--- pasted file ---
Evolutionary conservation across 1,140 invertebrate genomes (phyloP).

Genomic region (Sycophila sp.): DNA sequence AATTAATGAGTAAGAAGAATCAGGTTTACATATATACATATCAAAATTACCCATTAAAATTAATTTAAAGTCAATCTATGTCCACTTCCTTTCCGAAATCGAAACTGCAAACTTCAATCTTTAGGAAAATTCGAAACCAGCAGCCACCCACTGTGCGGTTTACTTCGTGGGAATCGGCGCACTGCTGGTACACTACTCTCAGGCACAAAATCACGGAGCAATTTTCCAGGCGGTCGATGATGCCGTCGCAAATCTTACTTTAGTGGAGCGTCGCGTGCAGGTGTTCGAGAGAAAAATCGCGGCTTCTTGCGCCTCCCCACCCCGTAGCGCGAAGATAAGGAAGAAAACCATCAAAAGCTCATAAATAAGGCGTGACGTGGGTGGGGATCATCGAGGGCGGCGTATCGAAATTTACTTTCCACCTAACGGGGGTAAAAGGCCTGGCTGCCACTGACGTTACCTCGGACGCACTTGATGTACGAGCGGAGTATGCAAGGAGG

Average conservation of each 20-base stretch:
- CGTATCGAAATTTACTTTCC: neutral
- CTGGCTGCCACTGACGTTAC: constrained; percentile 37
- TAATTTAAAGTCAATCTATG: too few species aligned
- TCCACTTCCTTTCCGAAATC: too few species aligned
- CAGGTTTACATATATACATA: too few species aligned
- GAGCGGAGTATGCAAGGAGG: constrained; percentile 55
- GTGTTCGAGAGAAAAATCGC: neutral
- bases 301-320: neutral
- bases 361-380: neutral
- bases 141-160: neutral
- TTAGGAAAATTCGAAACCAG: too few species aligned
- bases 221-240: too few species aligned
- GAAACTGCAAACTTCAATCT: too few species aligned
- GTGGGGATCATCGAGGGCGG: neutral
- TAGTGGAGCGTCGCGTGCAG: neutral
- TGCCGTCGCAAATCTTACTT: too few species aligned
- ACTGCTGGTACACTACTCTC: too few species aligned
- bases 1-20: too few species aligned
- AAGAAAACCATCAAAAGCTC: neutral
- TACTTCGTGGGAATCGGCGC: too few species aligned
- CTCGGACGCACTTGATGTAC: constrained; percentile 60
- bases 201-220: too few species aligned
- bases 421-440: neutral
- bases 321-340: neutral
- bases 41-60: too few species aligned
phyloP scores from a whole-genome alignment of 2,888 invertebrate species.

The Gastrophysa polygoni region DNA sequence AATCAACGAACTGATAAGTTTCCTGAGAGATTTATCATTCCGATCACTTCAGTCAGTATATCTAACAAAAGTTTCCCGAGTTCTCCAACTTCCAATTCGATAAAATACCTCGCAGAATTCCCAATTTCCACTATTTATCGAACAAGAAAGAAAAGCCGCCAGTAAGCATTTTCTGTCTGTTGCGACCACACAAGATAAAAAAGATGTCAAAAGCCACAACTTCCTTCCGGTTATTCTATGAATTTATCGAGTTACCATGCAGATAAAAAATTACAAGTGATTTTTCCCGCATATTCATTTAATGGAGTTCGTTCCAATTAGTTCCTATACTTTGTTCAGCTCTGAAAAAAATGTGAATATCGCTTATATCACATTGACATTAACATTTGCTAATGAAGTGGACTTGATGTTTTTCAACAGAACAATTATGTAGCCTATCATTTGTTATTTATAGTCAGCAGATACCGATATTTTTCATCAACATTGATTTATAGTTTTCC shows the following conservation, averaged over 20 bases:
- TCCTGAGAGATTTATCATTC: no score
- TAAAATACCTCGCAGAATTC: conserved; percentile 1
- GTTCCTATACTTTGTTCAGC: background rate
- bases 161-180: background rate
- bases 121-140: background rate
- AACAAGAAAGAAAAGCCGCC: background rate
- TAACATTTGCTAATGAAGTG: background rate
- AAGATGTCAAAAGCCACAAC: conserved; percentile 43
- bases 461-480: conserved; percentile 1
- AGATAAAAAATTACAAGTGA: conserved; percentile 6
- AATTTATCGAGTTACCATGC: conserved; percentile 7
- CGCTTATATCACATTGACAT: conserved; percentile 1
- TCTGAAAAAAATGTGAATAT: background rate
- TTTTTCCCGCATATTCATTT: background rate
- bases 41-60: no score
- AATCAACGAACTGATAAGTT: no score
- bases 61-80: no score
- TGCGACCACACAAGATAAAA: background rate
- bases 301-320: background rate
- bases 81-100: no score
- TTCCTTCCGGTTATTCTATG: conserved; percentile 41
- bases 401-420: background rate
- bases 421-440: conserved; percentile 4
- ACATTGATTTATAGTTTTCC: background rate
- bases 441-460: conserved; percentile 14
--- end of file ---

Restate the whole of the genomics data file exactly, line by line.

Evolutionary conservation across 1,140 invertebrate genomes (phyloP).

Genomic region (Sycophila sp.): DNA sequence AATTAATGAGTAAGAAGAATCAGGTTTACATATATACATATCAAAATTACCCATTAAAATTAATTTAAAGTCAATCTATGTCCACTTCCTTTCCGAAATCGAAACTGCAAACTTCAATCTTTAGGAAAATTCGAAACCAGCAGCCACCCACTGTGCGGTTTACTTCGTGGGAATCGGCGCACTGCTGGTACACTACTCTCAGGCACAAAATCACGGAGCAATTTTCCAGGCGGTCGATGATGCCGTCGCAAATCTTACTTTAGTGGAGCGTCGCGTGCAGGTGTTCGAGAGAAAAATCGCGGCTTCTTGCGCCTCCCCACCCCGTAGCGCGAAGATAAGGAAGAAAACCATCAAAAGCTCATAAATAAGGCGTGACGTGGGTGGGGATCATCGAGGGCGGCGTATCGAAATTTACTTTCCACCTAACGGGGGTAAAAGGCCTGGCTGCCACTGACGTTACCTCGGACGCACTTGATGTACGAGCGGAGTATGCAAGGAGG

Average conservation of each 20-base stretch:
- CGTATCGAAATTTACTTTCC: neutral
- CTGGCTGCCACTGACGTTAC: constrained; percentile 37
- TAATTTAAAGTCAATCTATG: too few species aligned
- TCCACTTCCTTTCCGAAATC: too few species aligned
- CAGGTTTACATATATACATA: too few species aligned
- GAGCGGAGTATGCAAGGAGG: constrained; percentile 55
- GTGTTCGAGAGAAAAATCGC: neutral
- bases 301-320: neutral
- bases 361-380: neutral
- bases 141-160: neutral
- TTAGGAAAATTCGAAACCAG: too few species aligned
- bases 221-240: too few species aligned
- GAAACTGCAAACTTCAATCT: too few species aligned
- GTGGGGATCATCGAGGGCGG: neutral
- TAGTGGAGCGTCGCGTGCAG: neutral
- TGCCGTCGCAAATCTTACTT: too few species aligned
- ACTGCTGGTACACTACTCTC: too few species aligned
- bases 1-20: too few species aligned
- AAGAAAACCATCAAAAGCTC: neutral
- TACTTCGTGGGAATCGGCGC: too few species aligned
- CTCGGACGCACTTGATGTAC: constrained; percentile 60
- bases 201-220: too few species aligned
- bases 421-440: neutral
- bases 321-340: neutral
- bases 41-60: too few species aligned
phyloP scores from a whole-genome alignment of 2,888 invertebrate species.

The Gastrophysa polygoni region DNA sequence AATCAACGAACTGATAAGTTTCCTGAGAGATTTATCATTCCGATCACTTCAGTCAGTATATCTAACAAAAGTTTCCCGAGTTCTCCAACTTCCAATTCGATAAAATACCTCGCAGAATTCCCAATTTCCACTATTTATCGAACAAGAAAGAAAAGCCGCCAGTAAGCATTTTCTGTCTGTTGCGACCACACAAGATAAAAAAGATGTCAAAAGCCACAACTTCCTTCCGGTTATTCTATGAATTTATCGAGTTACCATGCAGATAAAAAATTACAAGTGATTTTTCCCGCATATTCATTTAATGGAGTTCGTTCCAATTAGTTCCTATACTTTGTTCAGCTCTGAAAAAAATGTGAATATCGCTTATATCACATTGACATTAACATTTGCTAATGAAGTGGACTTGATGTTTTTCAACAGAACAATTATGTAGCCTATCATTTGTTATTTATAGTCAGCAGATACCGATATTTTTCATCAACATTGATTTATAGTTTTCC shows the following conservation, averaged over 20 bases:
- TCCTGAGAGATTTATCATTC: no score
- TAAAATACCTCGCAGAATTC: conserved; percentile 1
- GTTCCTATACTTTGTTCAGC: background rate
- bases 161-180: background rate
- bases 121-140: background rate
- AACAAGAAAGAAAAGCCGCC: background rate
- TAACATTTGCTAATGAAGTG: background rate
- AAGATGTCAAAAGCCACAAC: conserved; percentile 43
- bases 461-480: conserved; percentile 1
- AGATAAAAAATTACAAGTGA: conserved; percentile 6
- AATTTATCGAGTTACCATGC: conserved; percentile 7
- CGCTTATATCACATTGACAT: conserved; percentile 1
- TCTGAAAAAAATGTGAATAT: background rate
- TTTTTCCCGCATATTCATTT: background rate
- bases 41-60: no score
- AATCAACGAACTGATAAGTT: no score
- bases 61-80: no score
- TGCGACCACACAAGATAAAA: background rate
- bases 301-320: background rate
- bases 81-100: no score
- TTCCTTCCGGTTATTCTATG: conserved; percentile 41
- bases 401-420: background rate
- bases 421-440: conserved; percentile 4
- ACATTGATTTATAGTTTTCC: background rate
- bases 441-460: conserved; percentile 14